Editors' pick: Originally published July 21.
Young voters will be pivotal to presumptive Democratic presidential candidate Hillary Clinton's chances of becoming president in November.
So far, they seem to be lining up behind the presumptive Democratic nominee, though there are signs that her lead among younger groups over GOP candidate Donald Trump is declining.
If this trend continues, that could make it more important for Clinton to connect with younger voters on a few key issues.
This year, millennials became the country's largest demographic group by age, according to the Pew Research Center, which focuses on population and other trends.
Millennials, whom the Pew Research Center considers between 18 and 34, are 75 million strong, a slightly larger group than the baby boomers.
The Pew Research Center study found that economic concern is the top priority for about two in three of the 1,001 millennials surveyed.
Sen. Bernie Sanders of Vermont had a wide following among millennials before he endorsed Clinton, largely because of his emphasis on providing more opportunity to the poor and working class. He remains popular with younger voters, and this month, he vowed to do everything possible to help Democrats retain the White House.
To appeal to these younger voters, Clinton has come closer to a number of Sanders' positions.
Below are three issues that will be key in the fall campaign.
1. Education and student debt
Rising student debt is one of the challenges that many millennials face. So far, about 43 million borrowers owe nearly $1.3 trillion in student loan debt.
Many observers of higher education think that this problem reflects a society that is making it increasingly difficult for anyone but the richest members to attend college and graduate school.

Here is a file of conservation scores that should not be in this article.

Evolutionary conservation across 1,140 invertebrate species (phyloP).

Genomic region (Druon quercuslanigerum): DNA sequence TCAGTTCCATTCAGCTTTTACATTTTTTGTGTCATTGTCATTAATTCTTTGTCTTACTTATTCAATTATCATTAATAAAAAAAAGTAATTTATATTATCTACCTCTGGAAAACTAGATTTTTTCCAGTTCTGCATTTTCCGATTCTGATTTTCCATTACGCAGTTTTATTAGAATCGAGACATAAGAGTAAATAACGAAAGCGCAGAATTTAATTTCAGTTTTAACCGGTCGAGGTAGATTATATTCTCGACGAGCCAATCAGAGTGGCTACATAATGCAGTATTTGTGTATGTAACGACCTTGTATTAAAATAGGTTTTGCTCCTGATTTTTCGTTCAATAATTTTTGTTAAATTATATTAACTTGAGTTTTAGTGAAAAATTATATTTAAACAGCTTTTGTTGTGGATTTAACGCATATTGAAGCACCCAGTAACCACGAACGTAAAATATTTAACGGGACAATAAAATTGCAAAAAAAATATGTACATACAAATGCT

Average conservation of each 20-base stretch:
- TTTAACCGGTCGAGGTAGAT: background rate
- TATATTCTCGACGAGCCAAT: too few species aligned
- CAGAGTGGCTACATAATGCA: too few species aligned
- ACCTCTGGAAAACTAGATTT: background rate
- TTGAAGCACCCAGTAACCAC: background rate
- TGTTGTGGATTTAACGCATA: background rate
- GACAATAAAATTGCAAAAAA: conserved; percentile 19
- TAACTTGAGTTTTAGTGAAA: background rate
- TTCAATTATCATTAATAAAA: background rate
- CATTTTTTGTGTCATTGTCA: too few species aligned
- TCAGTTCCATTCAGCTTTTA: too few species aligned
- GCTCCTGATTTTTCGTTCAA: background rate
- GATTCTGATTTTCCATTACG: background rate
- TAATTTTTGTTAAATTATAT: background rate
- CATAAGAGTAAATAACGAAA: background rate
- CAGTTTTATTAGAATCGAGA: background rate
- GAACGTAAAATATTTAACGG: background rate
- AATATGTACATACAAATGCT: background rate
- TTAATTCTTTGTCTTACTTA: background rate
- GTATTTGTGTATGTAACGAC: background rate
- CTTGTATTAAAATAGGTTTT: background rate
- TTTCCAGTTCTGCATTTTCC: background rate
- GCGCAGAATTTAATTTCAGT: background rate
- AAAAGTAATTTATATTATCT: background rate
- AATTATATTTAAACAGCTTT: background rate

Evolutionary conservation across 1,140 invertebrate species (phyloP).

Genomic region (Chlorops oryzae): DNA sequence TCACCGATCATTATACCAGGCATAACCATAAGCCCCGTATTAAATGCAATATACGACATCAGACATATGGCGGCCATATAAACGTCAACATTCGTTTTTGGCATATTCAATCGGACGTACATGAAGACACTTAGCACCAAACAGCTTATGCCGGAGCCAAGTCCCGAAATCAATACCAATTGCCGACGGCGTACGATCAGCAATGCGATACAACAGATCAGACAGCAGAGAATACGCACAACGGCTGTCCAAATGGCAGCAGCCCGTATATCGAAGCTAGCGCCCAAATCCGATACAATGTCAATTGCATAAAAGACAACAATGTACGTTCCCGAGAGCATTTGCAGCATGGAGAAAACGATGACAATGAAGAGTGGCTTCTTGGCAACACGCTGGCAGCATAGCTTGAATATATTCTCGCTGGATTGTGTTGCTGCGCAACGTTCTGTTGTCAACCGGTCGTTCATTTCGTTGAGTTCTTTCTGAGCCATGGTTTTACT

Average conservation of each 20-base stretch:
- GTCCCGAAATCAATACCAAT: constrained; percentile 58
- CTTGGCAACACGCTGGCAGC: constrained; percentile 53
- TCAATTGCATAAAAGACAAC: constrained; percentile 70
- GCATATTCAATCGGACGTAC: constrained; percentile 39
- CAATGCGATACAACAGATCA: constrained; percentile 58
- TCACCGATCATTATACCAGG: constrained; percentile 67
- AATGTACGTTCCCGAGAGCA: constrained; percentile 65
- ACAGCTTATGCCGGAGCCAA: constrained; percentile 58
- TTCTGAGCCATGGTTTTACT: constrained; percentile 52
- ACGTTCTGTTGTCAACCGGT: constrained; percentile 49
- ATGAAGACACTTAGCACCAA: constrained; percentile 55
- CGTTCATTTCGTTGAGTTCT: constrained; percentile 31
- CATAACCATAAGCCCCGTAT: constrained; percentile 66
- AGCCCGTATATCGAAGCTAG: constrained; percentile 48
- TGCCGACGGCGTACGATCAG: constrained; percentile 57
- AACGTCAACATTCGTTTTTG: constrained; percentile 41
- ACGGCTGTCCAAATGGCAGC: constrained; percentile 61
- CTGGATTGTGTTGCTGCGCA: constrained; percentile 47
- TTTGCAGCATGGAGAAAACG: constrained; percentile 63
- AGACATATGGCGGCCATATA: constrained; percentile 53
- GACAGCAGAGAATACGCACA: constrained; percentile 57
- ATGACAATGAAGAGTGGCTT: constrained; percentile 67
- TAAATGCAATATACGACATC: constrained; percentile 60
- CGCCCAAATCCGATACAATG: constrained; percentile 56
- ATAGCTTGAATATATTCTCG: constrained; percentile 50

On June 22, Clinton unveiled an education plan that would eliminate tuition for families with incomes up to $125,000 at in-state public colleges and universities by 2021. Clinton's plan would also provide debt relief to about 25 million people, with no one paying more than 10% of their income.
Her initiatives include cutting interest rates on loans and debt forgiveness for the remaining portion after 20 years.
Sanders applauded Clinton's initiative to address the education problem of students and make education more affordable and debt-free.
2. Technology and innovation
Millennials face an uncertain job market as many companies still smarting from the Great Recession of 2008 remain cautious about hiring full-time workers or boosting wages too quickly.
Clinton ties strong job growth to the success of the technology industry. She has made the development of innovative tech products and services a cornerstone of her economic strategy.
Toward that end, she wants to increase capital for start-ups, focusing on minority, women and young tech entrepreneurs. Clinton thinks that postponing debt payments for students who are working on start-ups and forgiving debt for those who create companies and jobs will lead to better-paying, more secure jobs.
In a 14-page tech and innovation agenda, which she unveiled in Denver, she said, "My goal is to build an economy that works for everyone not just at the top. [The tech industry] is one of our biggest assets, and I want it to be democratized."
3. Social media
Social media is the favorite means for younger generations to communicate and access information.
According to a March 2015 research study, 88% of surveyed Millennials said they use Facebook to find news, and Trump won the Republican nomination in no small part because of his use of Twitter.
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Several of Sanders staff members are now on board with Clinton to defeat Trump.
Clinton has followed many of the lessons that Obama provided in running his two successful, presidential campaigns, including the creation of a large, savvy social media group focused on widening his message and drawing young voters. More recently, she received a boost when Sanders workers who have focused on social media starting working for her campaign. The Sanders group will try to woo other one-time Sanders' supporters, along with environmental, labor and women's health communities that favored the senator.
In 2008, when Hillary exited the presidential race, her young supporters coalesced behind Barack Obama. Obama benefited from a strong showing from young voters who re-emerged again to re-elect him in 2012.
Clinton hopes the 2016 election will bring a similar result.